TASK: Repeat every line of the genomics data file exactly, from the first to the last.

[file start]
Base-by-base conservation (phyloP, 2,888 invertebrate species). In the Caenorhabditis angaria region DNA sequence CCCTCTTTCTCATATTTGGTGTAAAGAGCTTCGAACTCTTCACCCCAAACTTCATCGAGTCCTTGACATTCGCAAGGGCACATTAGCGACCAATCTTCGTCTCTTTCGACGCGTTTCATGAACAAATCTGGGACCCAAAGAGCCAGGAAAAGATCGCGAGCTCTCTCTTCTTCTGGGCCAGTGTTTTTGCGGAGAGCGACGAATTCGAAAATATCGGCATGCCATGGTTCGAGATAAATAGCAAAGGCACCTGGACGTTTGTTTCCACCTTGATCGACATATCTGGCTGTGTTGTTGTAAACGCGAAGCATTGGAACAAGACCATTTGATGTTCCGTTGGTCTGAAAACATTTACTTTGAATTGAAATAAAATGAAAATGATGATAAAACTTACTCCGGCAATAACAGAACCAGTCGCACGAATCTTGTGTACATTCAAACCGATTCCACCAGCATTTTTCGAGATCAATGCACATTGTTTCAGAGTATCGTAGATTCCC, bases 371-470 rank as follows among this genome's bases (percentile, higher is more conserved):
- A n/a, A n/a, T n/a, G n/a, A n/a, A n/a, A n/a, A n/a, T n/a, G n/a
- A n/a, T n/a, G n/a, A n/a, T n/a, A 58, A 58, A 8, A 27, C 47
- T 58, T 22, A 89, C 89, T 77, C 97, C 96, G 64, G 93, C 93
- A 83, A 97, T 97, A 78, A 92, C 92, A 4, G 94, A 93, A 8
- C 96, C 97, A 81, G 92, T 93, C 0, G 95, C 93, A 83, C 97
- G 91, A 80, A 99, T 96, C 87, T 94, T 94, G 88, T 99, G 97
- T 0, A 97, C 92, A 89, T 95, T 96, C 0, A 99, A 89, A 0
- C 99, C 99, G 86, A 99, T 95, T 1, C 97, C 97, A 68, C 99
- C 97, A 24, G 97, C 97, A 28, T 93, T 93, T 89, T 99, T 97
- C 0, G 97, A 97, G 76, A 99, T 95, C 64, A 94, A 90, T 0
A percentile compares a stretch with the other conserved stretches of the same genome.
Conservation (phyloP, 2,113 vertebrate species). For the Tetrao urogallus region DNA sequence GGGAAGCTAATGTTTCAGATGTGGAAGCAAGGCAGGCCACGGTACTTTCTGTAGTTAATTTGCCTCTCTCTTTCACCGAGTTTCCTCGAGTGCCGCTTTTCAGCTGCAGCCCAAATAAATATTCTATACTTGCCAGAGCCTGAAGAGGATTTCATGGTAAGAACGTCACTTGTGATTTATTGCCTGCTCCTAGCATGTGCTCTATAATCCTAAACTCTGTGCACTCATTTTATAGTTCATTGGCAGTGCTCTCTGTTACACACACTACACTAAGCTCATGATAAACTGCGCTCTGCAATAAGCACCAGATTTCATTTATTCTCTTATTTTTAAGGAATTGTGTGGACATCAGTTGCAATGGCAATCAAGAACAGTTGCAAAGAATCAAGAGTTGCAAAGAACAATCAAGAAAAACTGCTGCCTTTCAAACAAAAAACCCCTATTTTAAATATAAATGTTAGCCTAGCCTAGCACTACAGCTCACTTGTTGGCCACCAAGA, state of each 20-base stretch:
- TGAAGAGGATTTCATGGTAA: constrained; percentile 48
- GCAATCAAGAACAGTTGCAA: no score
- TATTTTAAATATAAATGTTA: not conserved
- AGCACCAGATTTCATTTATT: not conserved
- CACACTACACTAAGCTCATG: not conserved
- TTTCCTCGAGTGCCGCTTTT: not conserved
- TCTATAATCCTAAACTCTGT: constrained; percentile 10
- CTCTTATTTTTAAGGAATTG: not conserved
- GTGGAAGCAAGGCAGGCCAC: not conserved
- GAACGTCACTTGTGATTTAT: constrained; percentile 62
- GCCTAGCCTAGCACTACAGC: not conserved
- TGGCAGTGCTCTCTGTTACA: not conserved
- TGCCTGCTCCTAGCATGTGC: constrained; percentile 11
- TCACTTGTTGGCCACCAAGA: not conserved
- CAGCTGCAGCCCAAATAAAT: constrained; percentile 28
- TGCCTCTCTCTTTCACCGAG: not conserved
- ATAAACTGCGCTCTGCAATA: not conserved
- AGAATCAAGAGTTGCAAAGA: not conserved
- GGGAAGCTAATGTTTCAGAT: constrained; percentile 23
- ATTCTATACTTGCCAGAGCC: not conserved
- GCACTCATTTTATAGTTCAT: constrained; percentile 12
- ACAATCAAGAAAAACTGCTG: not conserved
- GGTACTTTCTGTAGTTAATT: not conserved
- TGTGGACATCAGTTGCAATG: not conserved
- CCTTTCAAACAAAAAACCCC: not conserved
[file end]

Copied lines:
Base-by-base conservation (phyloP, 2,888 invertebrate species). In the Caenorhabditis angaria region DNA sequence CCCTCTTTCTCATATTTGGTGTAAAGAGCTTCGAACTCTTCACCCCAAACTTCATCGAGTCCTTGACATTCGCAAGGGCACATTAGCGACCAATCTTCGTCTCTTTCGACGCGTTTCATGAACAAATCTGGGACCCAAAGAGCCAGGAAAAGATCGCGAGCTCTCTCTTCTTCTGGGCCAGTGTTTTTGCGGAGAGCGACGAATTCGAAAATATCGGCATGCCATGGTTCGAGATAAATAGCAAAGGCACCTGGACGTTTGTTTCCACCTTGATCGACATATCTGGCTGTGTTGTTGTAAACGCGAAGCATTGGAACAAGACCATTTGATGTTCCGTTGGTCTGAAAACATTTACTTTGAATTGAAATAAAATGAAAATGATGATAAAACTTACTCCGGCAATAACAGAACCAGTCGCACGAATCTTGTGTACATTCAAACCGATTCCACCAGCATTTTTCGAGATCAATGCACATTGTTTCAGAGTATCGTAGATTCCC, bases 371-470 rank as follows among this genome's bases (percentile, higher is more conserved):
- A n/a, A n/a, T n/a, G n/a, A n/a, A n/a, A n/a, A n/a, T n/a, G n/a
- A n/a, T n/a, G n/a, A n/a, T n/a, A 58, A 58, A 8, A 27, C 47
- T 58, T 22, A 89, C 89, T 77, C 97, C 96, G 64, G 93, C 93
- A 83, A 97, T 97, A 78, A 92, C 92, A 4, G 94, A 93, A 8
- C 96, C 97, A 81, G 92, T 93, C 0, G 95, C 93, A 83, C 97
- G 91, A 80, A 99, T 96, C 87, T 94, T 94, G 88, T 99, G 97
- T 0, A 97, C 92, A 89, T 95, T 96, C 0, A 99, A 89, A 0
- C 99, C 99, G 86, A 99, T 95, T 1, C 97, C 97, A 68, C 99
- C 97, A 24, G 97, C 97, A 28, T 93, T 93, T 89, T 99, T 97
- C 0, G 97, A 97, G 76, A 99, T 95, C 64, A 94, A 90, T 0
A percentile compares a stretch with the other conserved stretches of the same genome.
Conservation (phyloP, 2,113 vertebrate species). For the Tetrao urogallus region DNA sequence GGGAAGCTAATGTTTCAGATGTGGAAGCAAGGCAGGCCACGGTACTTTCTGTAGTTAATTTGCCTCTCTCTTTCACCGAGTTTCCTCGAGTGCCGCTTTTCAGCTGCAGCCCAAATAAATATTCTATACTTGCCAGAGCCTGAAGAGGATTTCATGGTAAGAACGTCACTTGTGATTTATTGCCTGCTCCTAGCATGTGCTCTATAATCCTAAACTCTGTGCACTCATTTTATAGTTCATTGGCAGTGCTCTCTGTTACACACACTACACTAAGCTCATGATAAACTGCGCTCTGCAATAAGCACCAGATTTCATTTATTCTCTTATTTTTAAGGAATTGTGTGGACATCAGTTGCAATGGCAATCAAGAACAGTTGCAAAGAATCAAGAGTTGCAAAGAACAATCAAGAAAAACTGCTGCCTTTCAAACAAAAAACCCCTATTTTAAATATAAATGTTAGCCTAGCCTAGCACTACAGCTCACTTGTTGGCCACCAAGA, state of each 20-base stretch:
- TGAAGAGGATTTCATGGTAA: constrained; percentile 48
- GCAATCAAGAACAGTTGCAA: no score
- TATTTTAAATATAAATGTTA: not conserved
- AGCACCAGATTTCATTTATT: not conserved
- CACACTACACTAAGCTCATG: not conserved
- TTTCCTCGAGTGCCGCTTTT: not conserved
- TCTATAATCCTAAACTCTGT: constrained; percentile 10
- CTCTTATTTTTAAGGAATTG: not conserved
- GTGGAAGCAAGGCAGGCCAC: not conserved
- GAACGTCACTTGTGATTTAT: constrained; percentile 62
- GCCTAGCCTAGCACTACAGC: not conserved
- TGGCAGTGCTCTCTGTTACA: not conserved
- TGCCTGCTCCTAGCATGTGC: constrained; percentile 11
- TCACTTGTTGGCCACCAAGA: not conserved
- CAGCTGCAGCCCAAATAAAT: constrained; percentile 28
- TGCCTCTCTCTTTCACCGAG: not conserved
- ATAAACTGCGCTCTGCAATA: not conserved
- AGAATCAAGAGTTGCAAAGA: not conserved
- GGGAAGCTAATGTTTCAGAT: constrained; percentile 23
- ATTCTATACTTGCCAGAGCC: not conserved
- GCACTCATTTTATAGTTCAT: constrained; percentile 12
- ACAATCAAGAAAAACTGCTG: not conserved
- GGTACTTTCTGTAGTTAATT: not conserved
- TGTGGACATCAGTTGCAATG: not conserved
- CCTTTCAAACAAAAAACCCC: not conserved